KLAMATH FALLS — A water shortage in Southern Oregon has farmers worried they’ll be deprived of irrigation water by the Klamath Reclamation Project.
Water will be rationed to those in the Klamath and Tulelake irrigation districts, as well as the Van Brimmer Ditch Co., the Herald and News of Klamath Falls reported.
Only one-third of the Klamath Reclamation Project will receive surface water for irrigation this year.
Users with newer contracts, the so-called B users, are unlikely to receive surface water unless precipitation increases drastically.
“If precipitation does not increase significantly over the next few months, significant water shortages are likely during the upcoming 2012 irrigation season,” Bureau of Reclamation area manager Jason Phillips said in a letter to irrigators.
The bureau will have a better idea of how much water will be available in early April, bureau spokesman Kevin Moore said. That’s when it plans to release its 2012 operations plan for the Klamath Project.
The federal irrigation project regularly runs into problems due to the basin’s scarce water, which must be shared between farms and endangered fish.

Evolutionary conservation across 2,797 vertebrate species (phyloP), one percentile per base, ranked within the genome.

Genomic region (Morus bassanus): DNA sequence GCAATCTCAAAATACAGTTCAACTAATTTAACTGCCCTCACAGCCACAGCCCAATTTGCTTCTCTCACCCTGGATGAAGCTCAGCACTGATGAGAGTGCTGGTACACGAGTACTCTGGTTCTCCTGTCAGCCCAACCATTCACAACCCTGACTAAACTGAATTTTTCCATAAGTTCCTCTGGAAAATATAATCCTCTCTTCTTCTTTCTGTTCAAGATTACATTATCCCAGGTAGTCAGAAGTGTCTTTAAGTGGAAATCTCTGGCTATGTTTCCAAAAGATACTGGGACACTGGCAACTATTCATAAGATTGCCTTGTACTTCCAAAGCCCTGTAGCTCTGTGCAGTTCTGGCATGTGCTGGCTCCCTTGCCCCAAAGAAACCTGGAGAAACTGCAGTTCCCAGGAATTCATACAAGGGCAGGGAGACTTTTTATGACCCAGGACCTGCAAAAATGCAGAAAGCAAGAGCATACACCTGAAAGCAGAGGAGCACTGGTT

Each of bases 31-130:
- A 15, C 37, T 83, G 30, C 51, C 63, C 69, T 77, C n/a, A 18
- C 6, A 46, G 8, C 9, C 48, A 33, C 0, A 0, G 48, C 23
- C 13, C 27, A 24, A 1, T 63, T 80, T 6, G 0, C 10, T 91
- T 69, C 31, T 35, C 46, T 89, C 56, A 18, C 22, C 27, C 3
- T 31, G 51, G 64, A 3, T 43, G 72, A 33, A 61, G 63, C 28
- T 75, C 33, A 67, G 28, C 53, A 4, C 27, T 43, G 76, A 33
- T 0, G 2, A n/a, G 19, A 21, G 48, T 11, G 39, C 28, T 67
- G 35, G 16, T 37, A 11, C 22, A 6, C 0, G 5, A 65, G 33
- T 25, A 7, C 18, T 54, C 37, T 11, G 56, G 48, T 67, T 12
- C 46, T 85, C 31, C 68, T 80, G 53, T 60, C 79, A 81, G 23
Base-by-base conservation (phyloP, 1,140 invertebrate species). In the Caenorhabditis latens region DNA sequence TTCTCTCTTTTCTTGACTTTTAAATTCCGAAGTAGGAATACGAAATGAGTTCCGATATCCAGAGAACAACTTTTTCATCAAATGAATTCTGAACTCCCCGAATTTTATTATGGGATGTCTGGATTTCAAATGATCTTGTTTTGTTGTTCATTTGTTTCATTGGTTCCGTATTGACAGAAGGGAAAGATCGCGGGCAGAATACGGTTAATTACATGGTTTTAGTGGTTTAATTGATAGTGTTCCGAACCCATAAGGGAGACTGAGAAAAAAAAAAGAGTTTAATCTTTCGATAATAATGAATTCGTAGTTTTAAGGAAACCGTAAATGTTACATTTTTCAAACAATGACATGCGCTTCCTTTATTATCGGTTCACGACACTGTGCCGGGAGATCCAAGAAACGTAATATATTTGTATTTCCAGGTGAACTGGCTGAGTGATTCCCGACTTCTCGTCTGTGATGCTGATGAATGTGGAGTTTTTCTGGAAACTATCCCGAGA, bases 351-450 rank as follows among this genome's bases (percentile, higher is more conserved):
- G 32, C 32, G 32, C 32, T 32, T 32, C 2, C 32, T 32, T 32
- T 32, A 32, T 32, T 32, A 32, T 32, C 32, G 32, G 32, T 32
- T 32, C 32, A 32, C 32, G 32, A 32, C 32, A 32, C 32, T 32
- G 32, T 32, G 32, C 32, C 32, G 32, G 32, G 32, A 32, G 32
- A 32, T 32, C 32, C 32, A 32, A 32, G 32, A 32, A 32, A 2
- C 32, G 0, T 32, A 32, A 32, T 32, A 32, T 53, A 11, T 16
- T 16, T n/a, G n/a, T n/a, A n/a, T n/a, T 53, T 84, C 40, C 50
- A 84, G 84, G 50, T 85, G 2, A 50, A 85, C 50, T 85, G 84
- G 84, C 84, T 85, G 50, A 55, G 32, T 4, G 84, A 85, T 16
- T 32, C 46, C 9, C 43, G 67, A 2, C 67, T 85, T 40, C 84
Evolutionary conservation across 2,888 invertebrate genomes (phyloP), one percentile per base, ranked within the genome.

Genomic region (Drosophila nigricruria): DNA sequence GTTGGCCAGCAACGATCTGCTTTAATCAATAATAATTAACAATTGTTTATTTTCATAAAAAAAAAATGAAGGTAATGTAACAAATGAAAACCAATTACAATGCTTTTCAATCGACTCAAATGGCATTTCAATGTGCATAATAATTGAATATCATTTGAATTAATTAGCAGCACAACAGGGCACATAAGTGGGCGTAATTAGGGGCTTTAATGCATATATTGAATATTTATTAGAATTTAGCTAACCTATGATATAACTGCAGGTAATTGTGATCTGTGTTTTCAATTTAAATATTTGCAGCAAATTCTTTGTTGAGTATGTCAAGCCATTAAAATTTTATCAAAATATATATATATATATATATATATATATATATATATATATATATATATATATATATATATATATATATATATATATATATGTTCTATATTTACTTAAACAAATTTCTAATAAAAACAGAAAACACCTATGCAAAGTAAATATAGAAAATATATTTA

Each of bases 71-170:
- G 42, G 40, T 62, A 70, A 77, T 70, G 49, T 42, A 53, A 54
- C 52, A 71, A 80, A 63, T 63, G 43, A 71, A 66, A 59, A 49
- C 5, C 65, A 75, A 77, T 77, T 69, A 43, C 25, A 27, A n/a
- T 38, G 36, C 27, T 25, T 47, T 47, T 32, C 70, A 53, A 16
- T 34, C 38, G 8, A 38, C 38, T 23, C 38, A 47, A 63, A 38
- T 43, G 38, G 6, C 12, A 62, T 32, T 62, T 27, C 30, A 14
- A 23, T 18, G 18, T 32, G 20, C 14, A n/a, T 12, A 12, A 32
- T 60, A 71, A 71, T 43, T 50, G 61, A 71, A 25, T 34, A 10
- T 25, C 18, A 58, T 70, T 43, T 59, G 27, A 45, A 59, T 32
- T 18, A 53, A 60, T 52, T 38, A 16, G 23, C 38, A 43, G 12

To mitigate the expected water shortage, the agency has developed groundwater pumping — which pays irrigators to pump well water — and land idling programs, which allows them to give up their water allocation for the year.
Nearly 150 irrigators applied to pump well water.
“It’s our goal to get every acre wet that producers want to irrigate,” said Hollie Cannon, executive director of the Klamath Water and Power Agency.
Many hope heavy spring precipitation will improve the water forecast and make more water available for irrigation. That’s what happened in 2010, another drought year when B users were told they would not receive water. Heavy rains in May and June of that year provided additional water for irrigators.
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